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How to Deal with Last Minute Booking Cancellations

Daena Skinner
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Is there anything worse than clients cancelling their appointment last minute? Unfortunately, for any business, this is a common situation which can become frustrating for the business owner. It worsens when customers don’t show up without cancelling the appointment.

Such a situation is not only a loss of money due to the customer not showing up but also a loss of valuable time. For small businesses, this can be detrimental to the survival of their business. So, how do you deal with last-minute cancellations and no-shows?

1. Make a Cancellation Policy

A cancellation policy is essential for any business that deals with appointments and bookings for them to be profitable. Without a cancellation policy, your business is vulnerable to customers cancelling at the last minute without penalty. 

When making a cancellation policy, you should set a period in which customers can cancel the appointment or booking within, without facing a charge. This period should be set to how long it would take you to find another customer, but this also depends on the nature of your business. For example, a wedding photographer’s cancellation policy will differ significantly from a nail technician’s. A wedding photographer can take months to find another customer as couples book weddings so much in advance, whereas a nail technician may take only 72 or 48 hours to find a replacement customer.

Photo by Steve Johnson on Unsplash

2. Deposits

A crucial part of cancellation policies is enforcing it on your clients. This can easily be done by taking non-refundable deposits to confirm the booking. Taking payment beforehand is one of the best ways to ensure your clients show up, as not many people want to lose their money. 

Charging deposits reduces no-shows because customers feel more obligated to turn up. There are a few options for payments; either a deposit which is usually a percentage of the service cost or you can charge a flat rate deposit. Alternatively, you can get the total payment upfront, which may be easier than dealing with it after the service. 

3. Share the Cancellation Policy

Once you have made your cancellation policy, the next step is to share it with your clients. This means displaying it on your booking page and website and adding it as a pinned post to your social media. You should also include the cancellation policy when sending booking confirmations and reminders. If you have a physical store, it’s a good idea to post it at the cash register.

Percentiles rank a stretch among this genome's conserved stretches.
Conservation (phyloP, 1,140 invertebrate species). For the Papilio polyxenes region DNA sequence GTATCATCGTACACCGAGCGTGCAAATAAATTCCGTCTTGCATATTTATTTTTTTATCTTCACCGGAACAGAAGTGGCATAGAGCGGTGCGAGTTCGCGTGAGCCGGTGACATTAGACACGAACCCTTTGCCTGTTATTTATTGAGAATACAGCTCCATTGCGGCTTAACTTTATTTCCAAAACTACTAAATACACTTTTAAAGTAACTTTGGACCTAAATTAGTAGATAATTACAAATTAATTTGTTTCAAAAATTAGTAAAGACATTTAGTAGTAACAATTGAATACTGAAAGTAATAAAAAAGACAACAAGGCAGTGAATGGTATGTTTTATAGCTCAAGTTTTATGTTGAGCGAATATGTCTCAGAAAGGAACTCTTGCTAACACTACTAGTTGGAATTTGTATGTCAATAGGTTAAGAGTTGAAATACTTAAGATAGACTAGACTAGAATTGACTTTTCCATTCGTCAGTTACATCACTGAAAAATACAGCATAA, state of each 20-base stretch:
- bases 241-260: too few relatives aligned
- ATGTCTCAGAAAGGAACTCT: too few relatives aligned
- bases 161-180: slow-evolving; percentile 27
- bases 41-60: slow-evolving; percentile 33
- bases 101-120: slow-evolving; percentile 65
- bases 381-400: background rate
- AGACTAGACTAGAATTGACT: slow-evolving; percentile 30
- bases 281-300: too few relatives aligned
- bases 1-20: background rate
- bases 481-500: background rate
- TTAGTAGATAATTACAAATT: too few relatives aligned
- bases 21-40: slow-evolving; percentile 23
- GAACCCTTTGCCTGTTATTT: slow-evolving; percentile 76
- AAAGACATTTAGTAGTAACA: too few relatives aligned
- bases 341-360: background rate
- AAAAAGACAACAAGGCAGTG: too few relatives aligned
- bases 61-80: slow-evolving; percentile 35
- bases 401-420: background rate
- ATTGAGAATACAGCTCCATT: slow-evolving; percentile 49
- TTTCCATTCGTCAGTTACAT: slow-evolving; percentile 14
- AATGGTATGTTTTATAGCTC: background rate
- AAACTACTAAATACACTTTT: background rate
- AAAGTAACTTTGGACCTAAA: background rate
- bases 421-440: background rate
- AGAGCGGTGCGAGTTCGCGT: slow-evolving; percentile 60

4. Send Reminders

Reminders play a vital role in your clients showing up to their bookings. Even more so when the appointment was booked in advance. But how you send reminders to your clients also plays a role in them turning up.

Depending on how the customer made the booking through which channel is how you should contact them with a reminder. For example, if the client booked through Instagram direct message, you should send their appointment reminder the same way. The issue with that is that there are so many different ways customers can book with you, making it difficult to keep track of which client booked through which channel.

A solution is to use a booking page where all your bookings are in one straightforward place; you simply put your available slots, and then customers can choose which one they want to book. The admin of the booking website can automatically send reminders through the booking page by email or SMS at the chosen period before the appointment – whether it’s two days before or an hour before.

5. Promote Last-minute Cancellation Spots

In the case that there are last-minute cancellations, there is still the possibility of promoting the cancellation spot on your website and social media sites. It had happened to me before that my nail technician posted a last-minute cancellation for that day on her Instagram page, and I was available, so I switched my appointment.

Promoting it on social media is one way to get the spot filled, especially if your services are busy and there is a high demand for appointments. A waiting list is perfect for those businesses with high demand for appointments. Clients can book appointments but ask to be added to the waiting list if there are any cancellations for a quicker appointment.

Another option if you are less in demand is to offer a discount for that last-minute appointment. If someone has been thinking to book your services, this may tip them to try you out at a discounted rate. It’s worth a try, right?

Obviously, these options depend on the industry and the type of work that you do. As mentioned before, a nail technician is more likely to get a cancellation spot filled last minute than a wedding photographer due to the nature of their work.

Last Words

Although last-minute cancellations can be frustrating, they can still happen occasionally. Luckily there are ways in which you can prevent it from happening as much. 

Implementing a cancellation policy, sending appointment reminders to your clients and taking deposits or upfront payments can incline your clients to follow through with their bookings.

If a last-minute cancellation occurs, promote it on your social media or ask your waiting list to book the slot.

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